READING EDITOR IAN Stepleton’s column last week about a Ripon family that intentionally looked bored while being photographed riding down a roller coaster reminded me of my own family’s attempt to squash a shutterbug.

My wife and I decided to go to Cozumel, Mexico for our 25th wedding anniversary seven years ago.

It would be a romantic affair, just she and I — and my mother and our children, ages 8, 11 and 14.

Once there, the kids and I signed up to, as the brochure said, “Swim with Dolphins!!”


When we arrived at the large dolphin habitat inside the Chankanaab National Park, we were told that absolutely no cameras — still or video — would be permitted to record the interactive dolphin experience.

We soon discovered that the reason for that is the entire experience would be videotaped, with the assumption that we’d each shell out an additional $40 for a 10-minute DVD of our encounter.

Nuts to that, our family thought, feeling we had every right to take our own pix and shoot our own video. So we planned revenge.

Every time we suspected the camera was filming us, we’d make faces at it.

And so we did. We scrunched our noses, stuck our tongues out and tried to look cross-eyed.

Heck, the dolphins should have paid us for their encounter.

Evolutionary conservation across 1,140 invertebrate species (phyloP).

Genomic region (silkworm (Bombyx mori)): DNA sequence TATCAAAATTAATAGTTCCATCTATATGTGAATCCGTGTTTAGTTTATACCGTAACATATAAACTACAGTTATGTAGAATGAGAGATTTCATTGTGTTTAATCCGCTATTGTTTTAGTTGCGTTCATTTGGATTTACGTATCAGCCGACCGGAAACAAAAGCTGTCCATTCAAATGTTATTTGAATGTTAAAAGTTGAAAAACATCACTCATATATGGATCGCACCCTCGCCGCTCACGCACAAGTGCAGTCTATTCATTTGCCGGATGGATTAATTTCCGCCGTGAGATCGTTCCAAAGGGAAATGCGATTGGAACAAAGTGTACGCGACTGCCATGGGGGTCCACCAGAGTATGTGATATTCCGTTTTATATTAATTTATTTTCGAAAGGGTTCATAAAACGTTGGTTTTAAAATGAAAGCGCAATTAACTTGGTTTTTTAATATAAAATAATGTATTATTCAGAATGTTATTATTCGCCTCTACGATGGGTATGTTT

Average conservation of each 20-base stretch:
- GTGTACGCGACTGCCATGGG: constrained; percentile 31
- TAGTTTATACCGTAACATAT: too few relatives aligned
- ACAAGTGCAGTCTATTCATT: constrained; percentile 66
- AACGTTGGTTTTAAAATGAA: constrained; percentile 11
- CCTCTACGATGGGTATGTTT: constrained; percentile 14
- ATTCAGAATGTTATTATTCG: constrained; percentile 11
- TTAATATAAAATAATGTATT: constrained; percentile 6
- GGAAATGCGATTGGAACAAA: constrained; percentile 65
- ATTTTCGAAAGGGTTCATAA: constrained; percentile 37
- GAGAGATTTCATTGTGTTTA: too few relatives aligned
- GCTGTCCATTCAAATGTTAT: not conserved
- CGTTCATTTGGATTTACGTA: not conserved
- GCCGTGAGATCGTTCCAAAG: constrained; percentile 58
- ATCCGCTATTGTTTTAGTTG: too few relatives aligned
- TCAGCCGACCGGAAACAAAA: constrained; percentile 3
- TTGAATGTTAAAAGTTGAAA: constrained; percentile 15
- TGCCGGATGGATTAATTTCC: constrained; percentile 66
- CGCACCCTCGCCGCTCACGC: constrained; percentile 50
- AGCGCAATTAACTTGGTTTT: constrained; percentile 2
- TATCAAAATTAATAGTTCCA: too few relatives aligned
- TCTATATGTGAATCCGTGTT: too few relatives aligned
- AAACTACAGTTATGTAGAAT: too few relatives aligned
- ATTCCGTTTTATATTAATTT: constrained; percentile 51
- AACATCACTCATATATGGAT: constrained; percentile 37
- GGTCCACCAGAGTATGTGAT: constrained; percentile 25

... minutes after kissing, holding and riding Flipper, we were ushered — still wearing our swimsuits — into a theater to view our adventure and then theoretically emerge $40 poorer.

We’d watch their video, we figured, but no way were they going to get one more buck out of us.

Settling back to review the footage, we started giggling, realizing that while the other six strangers in our group smiled sweetly at their new friends, we were going ga-ga goofy, playing to the camera to make sure the Lykes looked like loonies.

... Toward the video’s conclusion, we snickered, watching everyone — except me — waving at the dolphin as he flapped a flippered farewell at them. I’m stretching my hands out behind my head and making deer antlers at the dolphin trainer.

But the joke was on us and so the dolphins got the last laugh.

So taken were we by our own antics that we just had to shell out $40 for their #%$&@ video.

And as we sauntered away, we could hear dolphins in the background making high-frequency clicking noises that sounded suspiciously like laughter....

To read the entire column, see the Jan. 9, 2014 edition of The Ripon Commonwealth Press.

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